DOWNERS GROVE, Ill., Sept. 26, 2017 /PRNewswire-USNewswire/ -- Millions of Americans increasingly store personal information – such as banking information, passwords and medical data – on their devices, raising privacy and security questions about state legislative efforts to require electronics manufacturers to provide all repair shops with access to source information that could compromise those devices, according to new CompTIA research released today.
At issue is legislation in Massachusetts, Tennessee and other states that would require electronics manufacturers to offer the "digital keys" that unlock access to the inner workings of devices. Once compromised, that could lead to hackers and unscrupulous actors accessing information without the device owner's knowledge or consent.
CompTIA research shows the scope of the problem:
- 28 percent of consumers have banking or financial information on their devices.
- One in four have passwords saved in a file or app on their smartphones/computers.
- Nearly 15 percent have health insurance or medical information.
- 77 percent have contact and other personal information on family, friends and co-workers.
The security and personal privacy challenge will only grow in coming years as millions of interconnected devices interface and communicate with each other – from the Internet of Things (IoT) to Autonomous Vehicles to Smart Cities and Artificial Intelligence.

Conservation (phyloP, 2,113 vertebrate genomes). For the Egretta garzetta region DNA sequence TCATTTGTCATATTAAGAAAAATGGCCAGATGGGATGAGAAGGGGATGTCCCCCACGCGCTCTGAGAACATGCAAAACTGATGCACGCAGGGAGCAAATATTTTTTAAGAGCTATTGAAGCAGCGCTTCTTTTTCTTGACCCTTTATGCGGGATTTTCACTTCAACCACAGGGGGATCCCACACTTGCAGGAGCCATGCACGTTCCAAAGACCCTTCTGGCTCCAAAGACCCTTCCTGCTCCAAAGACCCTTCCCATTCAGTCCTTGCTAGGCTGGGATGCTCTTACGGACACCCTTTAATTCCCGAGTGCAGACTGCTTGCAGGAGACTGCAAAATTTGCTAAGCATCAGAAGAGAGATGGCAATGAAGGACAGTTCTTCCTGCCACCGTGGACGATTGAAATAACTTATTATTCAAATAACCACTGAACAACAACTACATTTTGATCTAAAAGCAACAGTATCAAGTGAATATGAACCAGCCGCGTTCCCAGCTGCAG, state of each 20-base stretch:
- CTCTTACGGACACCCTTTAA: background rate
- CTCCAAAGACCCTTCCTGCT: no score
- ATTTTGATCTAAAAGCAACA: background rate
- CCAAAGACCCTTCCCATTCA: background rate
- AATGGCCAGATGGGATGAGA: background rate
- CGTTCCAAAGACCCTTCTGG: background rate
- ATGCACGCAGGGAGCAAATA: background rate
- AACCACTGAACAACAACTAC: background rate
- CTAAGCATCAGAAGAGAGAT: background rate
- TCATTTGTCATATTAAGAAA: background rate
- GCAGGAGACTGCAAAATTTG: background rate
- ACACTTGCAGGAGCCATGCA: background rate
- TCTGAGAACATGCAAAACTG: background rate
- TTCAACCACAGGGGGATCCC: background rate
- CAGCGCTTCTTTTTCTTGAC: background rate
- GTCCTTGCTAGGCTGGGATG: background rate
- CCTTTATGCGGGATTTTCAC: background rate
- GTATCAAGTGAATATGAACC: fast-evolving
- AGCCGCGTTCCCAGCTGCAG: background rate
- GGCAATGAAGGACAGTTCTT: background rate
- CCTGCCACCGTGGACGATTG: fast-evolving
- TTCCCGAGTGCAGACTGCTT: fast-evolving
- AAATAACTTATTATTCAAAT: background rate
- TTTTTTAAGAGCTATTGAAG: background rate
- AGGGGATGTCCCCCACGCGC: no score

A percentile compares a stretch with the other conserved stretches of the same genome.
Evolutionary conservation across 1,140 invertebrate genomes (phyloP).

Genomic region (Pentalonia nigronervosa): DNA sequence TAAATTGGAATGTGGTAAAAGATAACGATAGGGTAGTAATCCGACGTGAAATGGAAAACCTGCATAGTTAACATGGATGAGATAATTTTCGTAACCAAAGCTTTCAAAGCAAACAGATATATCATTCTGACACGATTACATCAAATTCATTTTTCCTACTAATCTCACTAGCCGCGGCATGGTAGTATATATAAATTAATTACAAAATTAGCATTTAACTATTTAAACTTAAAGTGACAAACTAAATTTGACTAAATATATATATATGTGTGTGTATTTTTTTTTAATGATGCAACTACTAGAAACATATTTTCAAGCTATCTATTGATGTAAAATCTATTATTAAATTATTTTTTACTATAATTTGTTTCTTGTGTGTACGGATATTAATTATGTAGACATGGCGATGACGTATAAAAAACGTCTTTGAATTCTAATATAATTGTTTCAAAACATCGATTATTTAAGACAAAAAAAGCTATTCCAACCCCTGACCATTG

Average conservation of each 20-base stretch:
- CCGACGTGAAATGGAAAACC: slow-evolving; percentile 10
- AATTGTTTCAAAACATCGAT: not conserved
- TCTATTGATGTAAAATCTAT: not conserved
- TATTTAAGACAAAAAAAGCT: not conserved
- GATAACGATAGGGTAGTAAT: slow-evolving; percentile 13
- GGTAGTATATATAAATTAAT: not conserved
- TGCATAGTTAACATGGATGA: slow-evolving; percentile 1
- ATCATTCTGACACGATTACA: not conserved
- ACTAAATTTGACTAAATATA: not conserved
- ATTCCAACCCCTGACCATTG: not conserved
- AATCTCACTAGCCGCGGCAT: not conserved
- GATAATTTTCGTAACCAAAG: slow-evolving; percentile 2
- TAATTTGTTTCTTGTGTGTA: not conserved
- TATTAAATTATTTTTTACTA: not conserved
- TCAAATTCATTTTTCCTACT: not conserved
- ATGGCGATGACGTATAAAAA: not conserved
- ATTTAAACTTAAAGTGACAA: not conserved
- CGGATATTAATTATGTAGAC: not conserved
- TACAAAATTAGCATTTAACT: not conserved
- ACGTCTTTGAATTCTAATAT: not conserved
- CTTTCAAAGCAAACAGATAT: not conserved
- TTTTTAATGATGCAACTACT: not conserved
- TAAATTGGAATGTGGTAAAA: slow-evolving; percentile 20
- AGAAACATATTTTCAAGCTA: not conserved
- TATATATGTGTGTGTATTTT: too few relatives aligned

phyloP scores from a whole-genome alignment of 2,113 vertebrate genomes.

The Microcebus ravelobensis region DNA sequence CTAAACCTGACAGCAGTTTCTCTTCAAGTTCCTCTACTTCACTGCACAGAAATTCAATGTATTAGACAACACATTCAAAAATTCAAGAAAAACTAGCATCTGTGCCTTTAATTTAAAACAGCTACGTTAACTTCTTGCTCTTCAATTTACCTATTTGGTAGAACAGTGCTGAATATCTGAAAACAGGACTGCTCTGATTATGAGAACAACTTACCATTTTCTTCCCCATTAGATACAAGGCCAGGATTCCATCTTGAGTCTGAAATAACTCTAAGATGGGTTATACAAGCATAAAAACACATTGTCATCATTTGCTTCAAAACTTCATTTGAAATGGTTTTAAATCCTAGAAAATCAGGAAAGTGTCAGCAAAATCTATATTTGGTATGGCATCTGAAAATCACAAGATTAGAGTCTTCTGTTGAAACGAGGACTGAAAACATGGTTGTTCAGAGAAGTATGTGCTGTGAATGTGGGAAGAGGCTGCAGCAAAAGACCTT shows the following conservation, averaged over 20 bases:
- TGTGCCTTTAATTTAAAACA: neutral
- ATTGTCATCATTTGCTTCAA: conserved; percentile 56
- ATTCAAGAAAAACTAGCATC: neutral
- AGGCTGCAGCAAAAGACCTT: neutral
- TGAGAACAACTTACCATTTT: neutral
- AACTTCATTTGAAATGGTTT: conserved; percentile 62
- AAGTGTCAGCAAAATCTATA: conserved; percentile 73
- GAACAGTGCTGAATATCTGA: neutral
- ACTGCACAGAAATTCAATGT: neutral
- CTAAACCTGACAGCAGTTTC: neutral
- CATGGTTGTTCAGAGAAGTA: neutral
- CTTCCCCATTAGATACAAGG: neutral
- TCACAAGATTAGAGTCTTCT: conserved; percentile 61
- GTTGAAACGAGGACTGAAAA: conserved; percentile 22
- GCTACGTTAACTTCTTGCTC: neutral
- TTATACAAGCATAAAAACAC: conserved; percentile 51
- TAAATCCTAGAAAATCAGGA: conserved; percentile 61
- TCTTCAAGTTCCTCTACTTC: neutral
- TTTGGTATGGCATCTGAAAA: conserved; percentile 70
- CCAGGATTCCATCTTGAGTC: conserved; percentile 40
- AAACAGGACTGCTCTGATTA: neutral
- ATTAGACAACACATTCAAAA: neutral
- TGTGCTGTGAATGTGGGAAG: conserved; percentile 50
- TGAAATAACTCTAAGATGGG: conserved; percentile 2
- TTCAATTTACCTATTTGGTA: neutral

"The last thing a person wants is for a bad actor to get access to their personal information because a family, friend or co-worker compromised their devices by allowing an unauthorized repair shop to tinker with their device," said Liz Hyman, executive vice president of policy advocacy for CompTIA. "We must ensure that protections are in place that balance the needs of consumers to repair their devices while also ensuring that they remain safe and secure."
Compromising a device has a ripple effect: from identity theft for key family members and friends to mass infrastructure outages due to IoT attacks to taking over vehicles or systems.
"Cybersecurity has to be a collective responsibility," added Hyman. "We must ensure the right policies and regulations that don't let a cybersecurity breach wreak havoc across society."
The research was released as Massachusetts legislators debate a bill that would require manufacturers to share "repair technical updates, diagnostic software, service access passwords, updates and corrections to firmware, and related documentation, free of charge and in the same manner the manufacturer makes available to its authorized repair providers" with any product owner or repair shop.
The legislation appears to go against the goals of U.S. consumers, who want to make cybersecurity paramount above all else. The CompTIA survey revealed that safety and security are consumers' highest priorities. More than 80 percent would be apt to choose safety and security over price and 65 percent would probably choose safety and security over convenience when selecting a repair shop.
In addition, a net 80 percent of U.S. consumers are concerned about privacy and security breaches at smartphone or computer repair shops. Despite the perceived risk, consumers seemingly do not have the means to protect themselves as 85 percent are concerned that they are unable to assess the reliability, professionalism and trustworthiness of repair shops and repair technicians.
CompTIA conducted an online survey of 1,000 U.S. consumers during the week of September 18th. It has a margin of error of +/- 3.2 percentage points.
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